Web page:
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I’ll begin on a personal note. My brothers and I witnessed firsthand the slow cognitive disintegration of our father who, like his identical twin brother before him, had succumbed to Alzheimer’s. You should know that our father was a remarkably intelligent man. He graduated as outstanding senior at the University of Portland (Oregon), was awarded a Fulbright scholarship, studied international law at the University of Florence where he quickly learned to speak Italian and spoke it fluently — so fluently that he was often mistaken for being Italian. He read the classics. The Republican Party in Oregon tried to recruit him to seek public office. He declined because he didn’t want to subject my mother or eventually his family to that kind of life and to be put in the public spotlight.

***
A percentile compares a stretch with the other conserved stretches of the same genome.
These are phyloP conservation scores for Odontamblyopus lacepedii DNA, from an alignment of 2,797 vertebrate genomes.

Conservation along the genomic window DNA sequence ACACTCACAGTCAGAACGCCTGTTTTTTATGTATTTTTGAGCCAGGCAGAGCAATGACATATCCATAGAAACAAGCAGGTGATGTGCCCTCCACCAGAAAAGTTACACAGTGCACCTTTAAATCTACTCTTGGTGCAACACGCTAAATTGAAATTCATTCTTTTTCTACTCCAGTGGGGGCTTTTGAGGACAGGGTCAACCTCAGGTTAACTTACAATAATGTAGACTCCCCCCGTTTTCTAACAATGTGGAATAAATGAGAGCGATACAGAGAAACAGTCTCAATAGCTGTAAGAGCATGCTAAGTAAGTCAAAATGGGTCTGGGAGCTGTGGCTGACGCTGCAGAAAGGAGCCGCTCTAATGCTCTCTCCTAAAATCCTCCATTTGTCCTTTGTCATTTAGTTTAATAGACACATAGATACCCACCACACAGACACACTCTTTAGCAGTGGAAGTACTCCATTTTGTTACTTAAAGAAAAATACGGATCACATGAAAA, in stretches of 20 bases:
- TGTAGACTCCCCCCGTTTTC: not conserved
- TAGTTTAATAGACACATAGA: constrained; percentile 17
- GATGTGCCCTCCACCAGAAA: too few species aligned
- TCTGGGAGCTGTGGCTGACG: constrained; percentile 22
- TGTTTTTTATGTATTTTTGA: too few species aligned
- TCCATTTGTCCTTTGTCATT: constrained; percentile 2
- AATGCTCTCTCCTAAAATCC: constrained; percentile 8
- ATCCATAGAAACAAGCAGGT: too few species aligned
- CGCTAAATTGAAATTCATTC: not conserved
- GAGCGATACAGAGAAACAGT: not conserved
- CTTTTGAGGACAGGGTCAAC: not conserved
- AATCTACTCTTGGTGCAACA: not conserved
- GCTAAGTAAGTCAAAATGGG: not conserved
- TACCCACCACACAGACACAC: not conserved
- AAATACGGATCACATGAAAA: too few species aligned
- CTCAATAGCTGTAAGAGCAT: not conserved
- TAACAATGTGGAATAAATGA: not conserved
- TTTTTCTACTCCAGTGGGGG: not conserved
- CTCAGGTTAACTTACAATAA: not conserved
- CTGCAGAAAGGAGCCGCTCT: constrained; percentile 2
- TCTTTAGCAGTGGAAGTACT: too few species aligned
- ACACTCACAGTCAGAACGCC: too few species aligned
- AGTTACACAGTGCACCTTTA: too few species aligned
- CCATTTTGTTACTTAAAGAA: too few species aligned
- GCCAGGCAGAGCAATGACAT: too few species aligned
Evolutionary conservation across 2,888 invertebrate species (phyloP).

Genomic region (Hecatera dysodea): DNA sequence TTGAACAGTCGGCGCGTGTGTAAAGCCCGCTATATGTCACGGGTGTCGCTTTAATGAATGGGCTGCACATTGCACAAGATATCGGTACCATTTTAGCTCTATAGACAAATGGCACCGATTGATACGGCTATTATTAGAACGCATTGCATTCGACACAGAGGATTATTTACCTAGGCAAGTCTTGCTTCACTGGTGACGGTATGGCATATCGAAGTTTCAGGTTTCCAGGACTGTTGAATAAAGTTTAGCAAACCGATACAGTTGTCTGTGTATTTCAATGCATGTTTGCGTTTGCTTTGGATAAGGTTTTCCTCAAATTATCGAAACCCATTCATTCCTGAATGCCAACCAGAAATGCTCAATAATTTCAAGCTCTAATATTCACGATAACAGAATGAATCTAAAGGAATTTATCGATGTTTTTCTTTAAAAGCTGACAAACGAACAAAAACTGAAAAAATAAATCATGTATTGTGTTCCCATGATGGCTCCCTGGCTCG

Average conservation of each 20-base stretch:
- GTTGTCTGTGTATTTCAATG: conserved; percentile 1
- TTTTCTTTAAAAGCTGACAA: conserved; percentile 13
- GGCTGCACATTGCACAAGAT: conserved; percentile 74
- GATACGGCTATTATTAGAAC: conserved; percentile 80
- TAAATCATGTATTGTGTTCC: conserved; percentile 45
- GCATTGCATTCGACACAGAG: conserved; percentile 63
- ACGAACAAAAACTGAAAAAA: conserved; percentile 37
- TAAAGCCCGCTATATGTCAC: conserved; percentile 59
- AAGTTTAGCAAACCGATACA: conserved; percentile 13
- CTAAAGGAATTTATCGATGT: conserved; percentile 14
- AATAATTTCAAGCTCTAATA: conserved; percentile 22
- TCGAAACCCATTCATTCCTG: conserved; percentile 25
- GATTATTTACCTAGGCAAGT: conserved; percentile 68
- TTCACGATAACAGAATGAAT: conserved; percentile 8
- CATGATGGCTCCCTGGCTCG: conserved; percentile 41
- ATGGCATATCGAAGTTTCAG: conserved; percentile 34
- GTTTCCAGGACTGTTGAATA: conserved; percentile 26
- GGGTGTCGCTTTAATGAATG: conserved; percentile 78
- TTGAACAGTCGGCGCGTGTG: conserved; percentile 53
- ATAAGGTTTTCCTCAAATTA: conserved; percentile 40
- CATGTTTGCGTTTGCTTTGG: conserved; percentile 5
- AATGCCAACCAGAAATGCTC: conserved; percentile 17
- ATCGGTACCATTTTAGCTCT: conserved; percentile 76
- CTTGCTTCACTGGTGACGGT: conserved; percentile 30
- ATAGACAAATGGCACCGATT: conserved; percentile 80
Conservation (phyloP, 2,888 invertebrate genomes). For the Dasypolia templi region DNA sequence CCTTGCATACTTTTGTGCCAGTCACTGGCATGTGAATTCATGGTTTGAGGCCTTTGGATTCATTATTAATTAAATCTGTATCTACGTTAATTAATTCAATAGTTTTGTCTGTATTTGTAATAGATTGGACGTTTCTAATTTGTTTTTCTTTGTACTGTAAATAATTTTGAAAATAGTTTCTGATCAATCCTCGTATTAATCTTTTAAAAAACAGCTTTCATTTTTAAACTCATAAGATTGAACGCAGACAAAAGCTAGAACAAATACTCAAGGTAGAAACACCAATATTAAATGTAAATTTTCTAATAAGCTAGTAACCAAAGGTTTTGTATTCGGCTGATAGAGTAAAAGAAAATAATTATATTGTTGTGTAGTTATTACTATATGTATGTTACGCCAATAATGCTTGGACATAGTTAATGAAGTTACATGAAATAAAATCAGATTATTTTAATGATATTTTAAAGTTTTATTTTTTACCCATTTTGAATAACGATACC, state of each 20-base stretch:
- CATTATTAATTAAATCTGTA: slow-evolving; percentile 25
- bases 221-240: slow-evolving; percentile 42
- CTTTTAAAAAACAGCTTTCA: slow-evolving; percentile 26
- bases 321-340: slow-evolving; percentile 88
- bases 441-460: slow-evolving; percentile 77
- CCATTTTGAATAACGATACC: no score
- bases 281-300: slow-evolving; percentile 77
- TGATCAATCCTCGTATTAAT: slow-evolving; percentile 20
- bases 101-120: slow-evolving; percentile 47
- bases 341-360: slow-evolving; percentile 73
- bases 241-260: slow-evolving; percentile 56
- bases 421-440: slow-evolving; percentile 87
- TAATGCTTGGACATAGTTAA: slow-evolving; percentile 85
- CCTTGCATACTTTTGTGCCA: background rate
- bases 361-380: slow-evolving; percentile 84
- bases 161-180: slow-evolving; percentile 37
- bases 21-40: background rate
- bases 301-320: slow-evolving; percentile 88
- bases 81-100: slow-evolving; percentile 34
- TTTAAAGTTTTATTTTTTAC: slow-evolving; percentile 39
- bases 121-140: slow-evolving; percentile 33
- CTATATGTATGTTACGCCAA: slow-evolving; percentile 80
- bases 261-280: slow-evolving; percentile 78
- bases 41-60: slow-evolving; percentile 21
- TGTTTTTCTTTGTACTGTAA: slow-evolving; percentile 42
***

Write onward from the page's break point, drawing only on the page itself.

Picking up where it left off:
Stanford Law School sent our father a letter of acceptance but he chose to serve in the Naval Reserve to help South American naval officers understand how to operate surplus US diesel submarines that were being sold off to make way for the nuke boats that America was making and sending to sea. After this, our father went to Naval Intelligence school in DC and served as an assistant naval attaché to the American embassy in New Delhi. After a few decades in aerospace working for Aerojet-General and Lockheed where he was a vice-president of sales and marketing, he retired to a quieter life, first in the Sierra and then to Tucson. In his private life, he counseled teens in our neighborhood struggling with the emotional turmoil of their parents’ divorces or their own experiments with drugs. He was also the president of the homeowners’ association in El Dorado Hills and served as an assistant scoutmaster to our Boy Scout troop in the mid-60s.More